The web’s open and community-driven development model is a key factor in its rapid evolution and ubiquitous adoption. The WebM Project was launched last year to bring an open, world-class video codec to the web. Since the launch, we’ve seen first-hand the benefits of an open development model.
With a single blog post to the Chromium Blog, Google has opened up a pretty hefty can of worms when it comes to web video in the Chrome browser. WebM, if you’re not familiar, is a Google-backed project that is an open video standard. H.264 is widely adopted (think YouTube, among others) and plays on a variety of formats. But every time that it is used, a royalty has to be paid to MPEG LA, the owner of H.264.
Ultimately, Google’s decision to drop support for H.264 is likely a good one. But the immediate problems are going to be difficult to deal with. As John Gruber points out on his blog, Daring Fireball, there is a bit of confusion that is brought about by Google’s choice:
Here’s a thought. If Google is dropping support for H.264 because their “goal is to enable open innovation”, why don’t they alsodrop support for closed plugins like Flash Player? As it stands now, Chrome not only supports Flash, it ships with its own embedded copy of Flash. I don’t see how Google keeps Flash but drops H.264 in the name of “openness” without being seen as utter hypocrites.
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Now, let’s talk about the rest of the world as we know it — YouTube uses H.264. Google will have to re-encode everything on the site to WebM. Android supports H.264 and is maintained by Google. Will Google drop the support? What about the other major sites that use H.264 streaming? As Gruber points out, it’s up to them to accept WebM (or Theora) as a standard in order to continue to be played within the Chrome browser.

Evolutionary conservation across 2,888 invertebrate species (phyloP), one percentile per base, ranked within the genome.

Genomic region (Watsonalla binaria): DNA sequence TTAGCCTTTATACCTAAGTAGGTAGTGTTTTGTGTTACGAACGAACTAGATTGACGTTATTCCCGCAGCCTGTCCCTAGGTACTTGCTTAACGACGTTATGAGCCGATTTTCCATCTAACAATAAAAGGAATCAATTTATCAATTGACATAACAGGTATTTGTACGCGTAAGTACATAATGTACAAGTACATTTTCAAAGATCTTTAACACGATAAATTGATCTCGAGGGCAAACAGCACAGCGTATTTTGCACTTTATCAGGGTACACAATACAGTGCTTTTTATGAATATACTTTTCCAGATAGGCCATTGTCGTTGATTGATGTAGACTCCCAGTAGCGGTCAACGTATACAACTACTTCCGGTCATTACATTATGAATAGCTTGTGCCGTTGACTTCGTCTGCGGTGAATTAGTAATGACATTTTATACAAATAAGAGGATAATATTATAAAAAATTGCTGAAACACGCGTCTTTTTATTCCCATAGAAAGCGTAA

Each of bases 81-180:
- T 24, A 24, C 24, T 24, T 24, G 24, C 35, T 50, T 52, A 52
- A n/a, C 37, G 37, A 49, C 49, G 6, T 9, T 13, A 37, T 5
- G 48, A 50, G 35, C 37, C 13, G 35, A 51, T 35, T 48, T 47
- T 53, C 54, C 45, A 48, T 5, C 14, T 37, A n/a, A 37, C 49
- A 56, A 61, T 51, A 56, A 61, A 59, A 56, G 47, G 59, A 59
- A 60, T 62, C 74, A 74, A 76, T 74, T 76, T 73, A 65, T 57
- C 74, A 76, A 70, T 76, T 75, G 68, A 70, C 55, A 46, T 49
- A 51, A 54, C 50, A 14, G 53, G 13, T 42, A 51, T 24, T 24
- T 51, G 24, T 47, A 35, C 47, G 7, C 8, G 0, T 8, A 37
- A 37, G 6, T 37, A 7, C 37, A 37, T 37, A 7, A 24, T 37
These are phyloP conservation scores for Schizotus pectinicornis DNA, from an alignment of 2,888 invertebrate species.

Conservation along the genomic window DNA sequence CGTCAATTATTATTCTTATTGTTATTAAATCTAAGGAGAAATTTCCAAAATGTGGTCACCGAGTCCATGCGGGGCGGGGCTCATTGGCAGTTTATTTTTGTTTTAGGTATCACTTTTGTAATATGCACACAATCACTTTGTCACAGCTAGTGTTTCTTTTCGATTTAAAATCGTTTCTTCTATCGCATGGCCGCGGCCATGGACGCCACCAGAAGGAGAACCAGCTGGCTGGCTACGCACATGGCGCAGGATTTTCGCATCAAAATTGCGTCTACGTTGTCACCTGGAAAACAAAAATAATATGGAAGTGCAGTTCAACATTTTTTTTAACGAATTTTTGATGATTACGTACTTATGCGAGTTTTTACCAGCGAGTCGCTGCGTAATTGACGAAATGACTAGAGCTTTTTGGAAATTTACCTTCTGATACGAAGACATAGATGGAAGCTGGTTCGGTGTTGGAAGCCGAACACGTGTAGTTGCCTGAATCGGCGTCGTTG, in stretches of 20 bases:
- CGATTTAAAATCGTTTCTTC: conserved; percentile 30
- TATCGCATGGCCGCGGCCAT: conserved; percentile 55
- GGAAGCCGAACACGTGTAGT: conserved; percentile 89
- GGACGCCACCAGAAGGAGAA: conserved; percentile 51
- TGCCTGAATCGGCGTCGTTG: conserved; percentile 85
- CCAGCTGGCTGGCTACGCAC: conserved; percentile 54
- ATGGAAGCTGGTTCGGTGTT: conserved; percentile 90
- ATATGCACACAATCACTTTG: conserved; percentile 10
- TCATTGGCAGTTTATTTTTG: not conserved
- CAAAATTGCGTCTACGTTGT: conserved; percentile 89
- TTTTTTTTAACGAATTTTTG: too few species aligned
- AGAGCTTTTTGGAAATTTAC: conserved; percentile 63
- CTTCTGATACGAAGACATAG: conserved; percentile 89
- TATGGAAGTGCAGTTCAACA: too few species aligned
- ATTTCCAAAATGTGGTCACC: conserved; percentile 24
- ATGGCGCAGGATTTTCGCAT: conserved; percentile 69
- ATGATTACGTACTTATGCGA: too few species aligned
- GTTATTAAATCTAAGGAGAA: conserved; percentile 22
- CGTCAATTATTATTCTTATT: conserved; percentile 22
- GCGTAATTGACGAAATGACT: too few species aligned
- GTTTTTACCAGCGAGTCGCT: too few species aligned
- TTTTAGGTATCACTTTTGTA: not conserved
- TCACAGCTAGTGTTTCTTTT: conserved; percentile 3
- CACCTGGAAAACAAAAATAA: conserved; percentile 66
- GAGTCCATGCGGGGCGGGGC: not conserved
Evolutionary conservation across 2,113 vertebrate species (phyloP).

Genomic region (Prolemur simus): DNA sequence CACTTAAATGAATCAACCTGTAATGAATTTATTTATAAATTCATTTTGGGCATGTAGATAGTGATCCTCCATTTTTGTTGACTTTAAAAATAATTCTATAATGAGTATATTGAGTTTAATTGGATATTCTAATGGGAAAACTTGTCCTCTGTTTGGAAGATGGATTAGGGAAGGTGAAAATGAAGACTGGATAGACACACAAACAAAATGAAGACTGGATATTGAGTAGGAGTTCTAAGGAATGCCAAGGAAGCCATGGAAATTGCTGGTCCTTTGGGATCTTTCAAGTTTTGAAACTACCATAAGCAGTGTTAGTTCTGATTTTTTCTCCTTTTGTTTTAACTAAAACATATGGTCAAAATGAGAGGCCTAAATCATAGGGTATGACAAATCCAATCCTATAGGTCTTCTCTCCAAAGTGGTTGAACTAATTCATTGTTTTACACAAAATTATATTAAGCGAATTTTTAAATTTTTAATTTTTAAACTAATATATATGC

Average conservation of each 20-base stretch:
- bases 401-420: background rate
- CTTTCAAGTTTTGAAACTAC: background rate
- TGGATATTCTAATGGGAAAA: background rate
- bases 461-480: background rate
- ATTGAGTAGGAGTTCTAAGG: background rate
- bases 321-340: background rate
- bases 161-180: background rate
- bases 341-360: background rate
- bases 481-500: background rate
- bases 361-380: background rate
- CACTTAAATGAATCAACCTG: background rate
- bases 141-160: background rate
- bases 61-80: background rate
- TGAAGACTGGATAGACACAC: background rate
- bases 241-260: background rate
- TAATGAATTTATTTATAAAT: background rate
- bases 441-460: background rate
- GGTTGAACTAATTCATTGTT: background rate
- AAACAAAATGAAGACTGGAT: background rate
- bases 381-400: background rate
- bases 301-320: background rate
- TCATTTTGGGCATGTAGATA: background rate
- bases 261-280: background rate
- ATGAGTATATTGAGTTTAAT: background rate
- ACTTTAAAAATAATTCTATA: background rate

But why does any of it matter? Simply speaking, Chrome is growing faster than almost any browser in history. Moreover, Google hasn’t yet stated whether it would drop support for the Flash codec (which also plays H.264, mind you) which is anything but “open”. These are the immediate issues that you, as a Chrome user, will be subject to dealing with.
The end result, if WebM is widely adopted, would actually be good for the user. Truly open codecs open the door to support from a massive number of platforms and holds the promise of ending “not compatible with your browser” messages. But, as the Internet has gone, we’ve very seldom seen wide adoption of open standards and the WebM fight has only just begun.
For now, you likely won’t notice any changes. The Chromium Blog states that the changes will go into effect within the “next couple months”. Let’s cross our fingers that content providers can come up with a happy medium in that time, else our beloved Chrome browser could feel some ill effect from gutsy changes by the Google camp.
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